Cryptocurrency Collapse is a wake-up call for many, including Congress

NEW YORK (AP) — Meltdowns in the cryptocurrency space are common, but the latter has really hit some nerves. Newbie investors have taken to online forums to share stories of decimated fortunes and even suicidal despair. Experienced crypto proponents, including a prominent billionaire, felt humbled.

When stablecoin TerraUSD imploded last month, about $40 billion worth of investor funds was wiped out – and so far little to no accountability has been made. Stablecoins are said to be the least vulnerable to big swings – hence their name – but Terra suffered a dramatic crash within days.

The Terra episode publicly revealed a long-known truth in the always-online crypto community: for every enduring digital currency, such as bitcoin, there are hundreds of failed or worthless currencies in crypto’s short history. † Thus, Terra just became the latest “sh-coin” – the term used by the community to describe coins that have fallen into obscurity.

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Terra’s rapid collapse came as bitcoin, the most popular cryptocurrency, was in the midst of a decline that wiped out nearly half of its value within months. Events are a stark reminder that investors, professional or not, can roll the dice when it comes to investing in digital assets.

After being largely indifferent to crypto, it seems Washington has had enough. On Tuesday, two senators – a Democrat and a Republican – proposed legislation to create a regulatory framework around the cryptocurrency industry; other members of Congress are considering more restrictive legislation.

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However, what is surprising is that the cryptocurrency industry is signaling its collaboration. Politicians, crypto enthusiasts and industry lobbyists are all pointing to the collapse of Terra and its Luna token last month as the possible end to the libertarian crypto experiment.

Stablecoins are usually pegged to a traditional financial instrument, such as the US dollar, and are intended to be the cryptocurrency equivalent of investing in a conservative money market fund. But Terra was not backed by sustainable assets. Instead, founder Do Kwon promised that Terra’s proprietary algorithm would keep the coin’s value at around $1.00. Terra critics allegedly attacked on social media by Kwon and his so-called “LUNAtics” army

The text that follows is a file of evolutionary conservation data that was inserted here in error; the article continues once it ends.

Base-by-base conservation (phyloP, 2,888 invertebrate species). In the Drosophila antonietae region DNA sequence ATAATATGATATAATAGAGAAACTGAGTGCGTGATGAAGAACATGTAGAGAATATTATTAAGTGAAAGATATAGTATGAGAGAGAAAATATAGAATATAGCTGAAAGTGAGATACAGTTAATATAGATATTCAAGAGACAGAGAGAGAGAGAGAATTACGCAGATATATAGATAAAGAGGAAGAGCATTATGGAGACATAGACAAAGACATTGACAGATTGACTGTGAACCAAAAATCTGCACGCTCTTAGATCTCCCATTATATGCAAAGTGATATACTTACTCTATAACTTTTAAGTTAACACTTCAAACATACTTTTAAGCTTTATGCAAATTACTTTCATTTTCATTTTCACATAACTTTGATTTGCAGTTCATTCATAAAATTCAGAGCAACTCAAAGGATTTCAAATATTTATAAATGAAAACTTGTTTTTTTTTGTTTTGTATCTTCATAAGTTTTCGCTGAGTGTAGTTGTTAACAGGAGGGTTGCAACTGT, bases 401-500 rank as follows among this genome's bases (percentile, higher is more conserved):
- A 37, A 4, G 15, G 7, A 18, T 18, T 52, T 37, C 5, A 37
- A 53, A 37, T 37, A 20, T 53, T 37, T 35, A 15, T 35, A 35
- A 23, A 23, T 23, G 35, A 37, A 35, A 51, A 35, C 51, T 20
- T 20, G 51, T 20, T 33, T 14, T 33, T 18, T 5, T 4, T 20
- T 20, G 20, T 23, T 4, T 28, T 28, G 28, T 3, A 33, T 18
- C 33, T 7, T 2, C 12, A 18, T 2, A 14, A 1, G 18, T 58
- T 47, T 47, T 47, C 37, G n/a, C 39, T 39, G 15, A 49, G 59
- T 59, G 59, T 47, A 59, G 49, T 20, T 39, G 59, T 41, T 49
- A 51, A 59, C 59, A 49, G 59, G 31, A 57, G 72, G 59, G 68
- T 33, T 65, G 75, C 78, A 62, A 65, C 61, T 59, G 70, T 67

Kwon’s promise turned out to be worthless. A massive sell-off caused Terra to “break the ball” and crash in value. The Reddit forums devoted to Terra and Luna were dominated for days by posts referring to the National Suicide Prevention Hotline.

The rise of Terra has defined not only retail investors but more well-known cryptocurrency experts as well. One notable “crazy” was billionaire Mike Novogratz, who tattooed his upper arm with the word Luna and a wolf howling at the moon. Novogratz told his followers that the tattoo will be “a constant reminder that investing in venture capital requires humility.”

Michael Estrabillo credited his crypto investments to stablegains, an investment vehicle that he said assured him and other investors that funds were secured in USD Coin, one of the largest stablecoins. Then, on May 9, he said he was told his money was locked up in Terra.

“Had I known I was involved in an algorithm-backed currency, I would never have invested in it,” lamented Estrabillo.

Washington may also wake up to the fact that what was once an internet and financial niche has gone mainstream and can no longer be ignored.